This time, Sugimoto brought his meditative lens to bear on the Imperial Gardens in Tokyo, the city where he was born. Although both panoramas were taken in the early morning, he underexposed the film so that darkness seems to have descended on the blurred scenes. In terms of format and subject, he pays overt homage to one of his eminent fore- runners in Japanese art: Tohaku Hasegawa, who made a celebrated 16th-century ink painting of a similar pine-filled locale. Hence the feeling of velvety texture in Sugimoto's foliage, summarising them as a sequence of plump black lozenges barely discernible against the dark grey skies. Whistler, who uncovered a related spirit of serenity in his minimal nocturnes of the Thames, would have relished the healing power of these deceptively reticent landscapes.
Water, however, is the governing theme of this show. It returns in the final room, even if the four images displayed here look at first like all-black abstract paintings. Reminiscent of Ad Reinhardt, or Mark Rothko at his most brooding and reductive, they seem to offer no hint of recognisable subjects. But if we are prepared to linger, and let our eyes grow accustomed to the dense richness of these prints, we begin after a while to notice faint traces of activity within the void.
It is a measure of Sugimoto's calibre as an artist that we keep on looking. He teaches us to use our eyes as if for the very first time, and the whole Serpentine show is like a voyage of discovery through obscure yet beguiling oceans. It is a supremely meditative experience, and his devotion to black and white marks him out as a stubborn individualist in an age of ever more rampant digitalised colour photography. Sugimoto's work is, in the end, profoundly spiritual. Last year he designed a Shinto shrine in Japan, and the smallest room at the Serpentine contains, at its heart, a real burning candle. The solitary flame is the only source of illumination there. So walking into this space is like entering and losing yourself in one of Sugimoto's midnight pictures. Gradually, your eyes adjust and the wax candle itself becomes visible, projecting from an equally slender glass holder. In this hushed sanctum, so conducive to prayer, the candle's image appears on a black-and-white positive sheet suspended nearby. Each flicker of the flame has been recorded here during the three hours it takes for each candle to burn out.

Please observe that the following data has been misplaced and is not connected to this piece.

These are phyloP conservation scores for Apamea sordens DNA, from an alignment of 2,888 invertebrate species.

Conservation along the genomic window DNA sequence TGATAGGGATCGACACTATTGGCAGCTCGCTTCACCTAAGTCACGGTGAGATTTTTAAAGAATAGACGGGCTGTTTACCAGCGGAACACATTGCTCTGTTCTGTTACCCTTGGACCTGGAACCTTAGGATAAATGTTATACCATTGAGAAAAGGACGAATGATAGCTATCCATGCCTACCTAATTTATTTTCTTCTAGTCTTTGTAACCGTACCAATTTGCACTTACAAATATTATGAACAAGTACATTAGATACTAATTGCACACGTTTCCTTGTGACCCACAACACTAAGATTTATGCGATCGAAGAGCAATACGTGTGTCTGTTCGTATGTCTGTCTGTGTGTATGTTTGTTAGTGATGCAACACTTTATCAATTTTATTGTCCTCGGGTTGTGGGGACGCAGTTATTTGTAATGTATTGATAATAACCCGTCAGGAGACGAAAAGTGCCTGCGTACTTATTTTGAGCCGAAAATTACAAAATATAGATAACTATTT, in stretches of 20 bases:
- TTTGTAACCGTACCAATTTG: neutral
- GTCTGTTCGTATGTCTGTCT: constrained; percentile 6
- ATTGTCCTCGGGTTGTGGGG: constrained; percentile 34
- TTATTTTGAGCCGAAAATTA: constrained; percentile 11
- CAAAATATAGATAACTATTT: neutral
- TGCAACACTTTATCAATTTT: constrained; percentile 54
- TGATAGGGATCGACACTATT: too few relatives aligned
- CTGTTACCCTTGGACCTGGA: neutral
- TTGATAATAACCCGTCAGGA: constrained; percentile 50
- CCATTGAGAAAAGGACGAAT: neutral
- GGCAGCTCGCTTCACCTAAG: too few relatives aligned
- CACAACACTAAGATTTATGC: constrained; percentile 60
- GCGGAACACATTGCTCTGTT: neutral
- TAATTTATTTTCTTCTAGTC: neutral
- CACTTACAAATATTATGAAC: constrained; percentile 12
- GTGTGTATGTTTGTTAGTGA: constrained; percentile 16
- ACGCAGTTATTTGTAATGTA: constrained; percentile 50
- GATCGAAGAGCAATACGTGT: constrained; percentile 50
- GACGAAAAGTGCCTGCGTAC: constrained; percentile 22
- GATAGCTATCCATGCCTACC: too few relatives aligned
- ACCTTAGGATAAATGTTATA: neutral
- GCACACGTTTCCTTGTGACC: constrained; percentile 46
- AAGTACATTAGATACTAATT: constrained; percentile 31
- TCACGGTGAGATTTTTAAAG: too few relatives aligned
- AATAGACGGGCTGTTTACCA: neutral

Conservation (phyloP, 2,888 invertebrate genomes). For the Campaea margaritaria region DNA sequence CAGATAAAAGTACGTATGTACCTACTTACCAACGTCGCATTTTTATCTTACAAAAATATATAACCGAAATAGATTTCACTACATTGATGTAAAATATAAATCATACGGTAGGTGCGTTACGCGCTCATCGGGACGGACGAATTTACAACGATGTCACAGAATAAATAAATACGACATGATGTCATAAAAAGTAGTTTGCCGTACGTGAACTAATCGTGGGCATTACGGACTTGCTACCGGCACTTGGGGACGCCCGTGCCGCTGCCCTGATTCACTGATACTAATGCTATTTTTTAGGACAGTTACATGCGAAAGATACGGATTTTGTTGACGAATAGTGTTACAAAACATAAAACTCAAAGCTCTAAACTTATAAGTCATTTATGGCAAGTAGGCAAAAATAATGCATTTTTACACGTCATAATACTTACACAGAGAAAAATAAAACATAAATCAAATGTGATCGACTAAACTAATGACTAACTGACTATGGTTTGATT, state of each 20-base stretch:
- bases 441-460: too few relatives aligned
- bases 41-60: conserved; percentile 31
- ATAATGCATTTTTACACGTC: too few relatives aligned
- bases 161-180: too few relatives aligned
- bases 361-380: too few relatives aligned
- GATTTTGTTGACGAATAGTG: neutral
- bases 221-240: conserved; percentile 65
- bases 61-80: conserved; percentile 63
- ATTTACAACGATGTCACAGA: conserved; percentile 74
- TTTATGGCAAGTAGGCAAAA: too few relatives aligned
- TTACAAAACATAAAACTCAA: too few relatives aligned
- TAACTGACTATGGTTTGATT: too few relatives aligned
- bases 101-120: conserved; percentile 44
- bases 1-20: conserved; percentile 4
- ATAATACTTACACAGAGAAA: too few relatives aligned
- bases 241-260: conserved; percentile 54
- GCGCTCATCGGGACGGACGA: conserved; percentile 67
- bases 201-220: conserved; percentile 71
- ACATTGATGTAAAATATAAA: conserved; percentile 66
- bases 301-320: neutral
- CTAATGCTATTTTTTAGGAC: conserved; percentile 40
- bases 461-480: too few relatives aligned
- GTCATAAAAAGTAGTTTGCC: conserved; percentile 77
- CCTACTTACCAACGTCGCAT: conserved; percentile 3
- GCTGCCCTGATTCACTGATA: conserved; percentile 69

In one sense, Sugimoto's decision to record this gradual, remorseless destruction may mirror his own growing awareness, in his mid-fifties, of transience. But there is nothing melancholy about the candle installation. He calls it In Praise of Shadows. And his fascination with the fragile flame accords with his insistence, throughout the show, that we have no reason to fear the waning of the light.
"Hiroshi Sugimoto" is at the Serpentine Gallery, London W2 (020 7298 1515) until 18 January
Richard Cork's four books on modern art (1970-2000) are published by Yale